NASA's InSight Mars lander is about to go into hibernation. If its batteries ran out, it could die.
- NASA's InSight Mars lander will hibernate to save power, since its solar panels are covered in dust.
InSightwill shut down scienceinstruments to keep its electronics warm through the Martian winter.
- If its batteries die, InSight should recharge and come back to life, but that's not a guarantee.
NASA's $800 million
InSight, which landed in a Martian plain called Elysium Planitia in 2018, has detected more than 500 Mars quakes, felt more than 10,000 dust devils pass by, and started to measure the planet's core.But over the past few months, InSight has been fighting to save power as the red planet's unpredictable weather threatens to snuff out the robot.
InSight's solar panels were producing just 27% of their energy capacity in February, when winter was arriving in Elysium Planitia. So NASA decided to start incrementally turning off different instruments on the lander. Soon the robot will go into "hibernation mode," shutting down all functions that aren't necessary for its survival.By pausing its scientific operations, the lander should be able to save enough power to keep its systems warm through the frigid Martian nights, when temperatures can drop to negative-130 degrees Fahrenheit.
"The amount of power available over the next few months will really be driven by the weather," Chuck Scott, InSight's project manager, said in a statement.InSight is still in good condition - it's even using its robotic arm - but an out-of-season storm could cause a power failure. If the lander's batteries die, it might never recover. "We would be hopeful that we'd be able to bring it back to life, especially if it's not asleep or dead for a long period of time," Bruce Banerdt, InSight's principal investigator, told Insider. "But that would be a dicey situation."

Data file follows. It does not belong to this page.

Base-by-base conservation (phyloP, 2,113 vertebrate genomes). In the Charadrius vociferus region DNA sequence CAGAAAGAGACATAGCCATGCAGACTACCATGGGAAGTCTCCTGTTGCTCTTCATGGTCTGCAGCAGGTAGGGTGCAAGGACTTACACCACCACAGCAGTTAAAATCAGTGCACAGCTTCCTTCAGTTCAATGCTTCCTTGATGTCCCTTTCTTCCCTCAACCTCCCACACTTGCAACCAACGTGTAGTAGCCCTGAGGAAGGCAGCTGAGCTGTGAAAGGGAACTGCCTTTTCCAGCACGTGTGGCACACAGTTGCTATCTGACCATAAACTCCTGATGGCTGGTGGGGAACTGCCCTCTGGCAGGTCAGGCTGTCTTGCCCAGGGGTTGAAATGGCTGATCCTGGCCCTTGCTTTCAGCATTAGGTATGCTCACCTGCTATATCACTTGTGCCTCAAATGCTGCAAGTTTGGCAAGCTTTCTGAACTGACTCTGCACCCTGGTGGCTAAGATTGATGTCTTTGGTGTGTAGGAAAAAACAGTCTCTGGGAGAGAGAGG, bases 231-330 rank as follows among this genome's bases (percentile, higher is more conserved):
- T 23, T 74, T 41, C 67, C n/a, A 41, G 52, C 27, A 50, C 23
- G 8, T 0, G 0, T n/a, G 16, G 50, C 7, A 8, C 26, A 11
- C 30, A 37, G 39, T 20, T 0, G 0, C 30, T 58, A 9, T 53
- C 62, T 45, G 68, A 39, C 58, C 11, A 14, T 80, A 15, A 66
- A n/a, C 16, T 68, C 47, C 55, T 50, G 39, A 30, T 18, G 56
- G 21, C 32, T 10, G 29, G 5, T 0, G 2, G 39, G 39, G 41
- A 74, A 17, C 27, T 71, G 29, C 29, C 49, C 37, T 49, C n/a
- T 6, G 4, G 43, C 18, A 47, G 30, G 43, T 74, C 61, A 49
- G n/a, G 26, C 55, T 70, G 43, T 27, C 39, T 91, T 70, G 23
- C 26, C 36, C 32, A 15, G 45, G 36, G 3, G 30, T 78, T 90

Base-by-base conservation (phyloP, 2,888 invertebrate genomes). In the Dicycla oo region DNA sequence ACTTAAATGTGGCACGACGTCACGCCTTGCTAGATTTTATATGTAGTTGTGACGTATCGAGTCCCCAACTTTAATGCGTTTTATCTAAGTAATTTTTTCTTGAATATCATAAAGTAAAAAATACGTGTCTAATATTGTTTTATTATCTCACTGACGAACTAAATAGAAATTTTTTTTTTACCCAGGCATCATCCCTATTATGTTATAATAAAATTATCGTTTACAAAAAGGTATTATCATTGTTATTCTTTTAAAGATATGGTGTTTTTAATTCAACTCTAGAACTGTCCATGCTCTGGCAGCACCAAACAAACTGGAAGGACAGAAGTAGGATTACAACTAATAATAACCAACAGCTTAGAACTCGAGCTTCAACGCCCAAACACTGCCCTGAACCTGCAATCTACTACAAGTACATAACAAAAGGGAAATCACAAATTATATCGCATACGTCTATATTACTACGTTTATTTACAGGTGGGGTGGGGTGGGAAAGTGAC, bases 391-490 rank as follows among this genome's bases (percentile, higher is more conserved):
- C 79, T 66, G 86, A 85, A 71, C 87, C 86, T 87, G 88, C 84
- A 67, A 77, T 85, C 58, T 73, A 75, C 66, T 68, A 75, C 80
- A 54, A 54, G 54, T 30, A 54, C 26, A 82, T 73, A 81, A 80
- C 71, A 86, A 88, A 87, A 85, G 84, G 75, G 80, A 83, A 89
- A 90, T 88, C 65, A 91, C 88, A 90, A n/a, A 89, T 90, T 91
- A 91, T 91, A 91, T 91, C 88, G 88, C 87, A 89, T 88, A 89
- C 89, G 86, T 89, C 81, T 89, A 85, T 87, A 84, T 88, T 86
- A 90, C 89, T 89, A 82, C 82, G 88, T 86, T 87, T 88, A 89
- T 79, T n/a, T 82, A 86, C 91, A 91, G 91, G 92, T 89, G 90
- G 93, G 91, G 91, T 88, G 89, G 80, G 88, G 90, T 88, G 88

The agency expects to restart InSight's full operations after Mars swings back toward the sun in July. If it can survive this Martian winter, the lander could keep listening for quakes and tracking weather into 2022.
InSight could go 'zombie' after dying
InSight's power shortage contributed to NASA's decision to abandon the lander's "mole" in January. That burrowing probe was supposed to measure the temperature deep in the Martian crust - crucial data in the study of the planet's history and internal structure.Now scientists will miss out on even more data as the lander shuts down its instruments. Its Mars weather measurements have become scarce, and in the next month or so, it will stop listening for quakes.
Banerdt said he fears the lander could miss some big quakes, but it's worth it to keep the robot alive. If InSight's batteries die, he added, "it's a good zombie spacecraft" - meaning it's programmed to recharge and start up again once the sun comes out.
"The problem with that scenario is that in the meantime, the spacecraft is very, very cold. And this is happening during the coldest part of the year for the spacecraft," Banerdt said. "A lot of the electronics is pretty delicate. And it's, unfortunately, pretty likely that something would be damaged by the cold."Banerdt suspects that's what happened to the Spirit and Opportunity rovers. Both ran out of energy on the Martian surface and were unable to power up again. He's hopeful that InSight won't have to die, though.
Still, an odd
Correction: An earlier version of this story indicated that InSight is in emergency hibernation. The lander will not be in full hibernation mode until all its instruments shut down, and NASA does not consider it an emergency.
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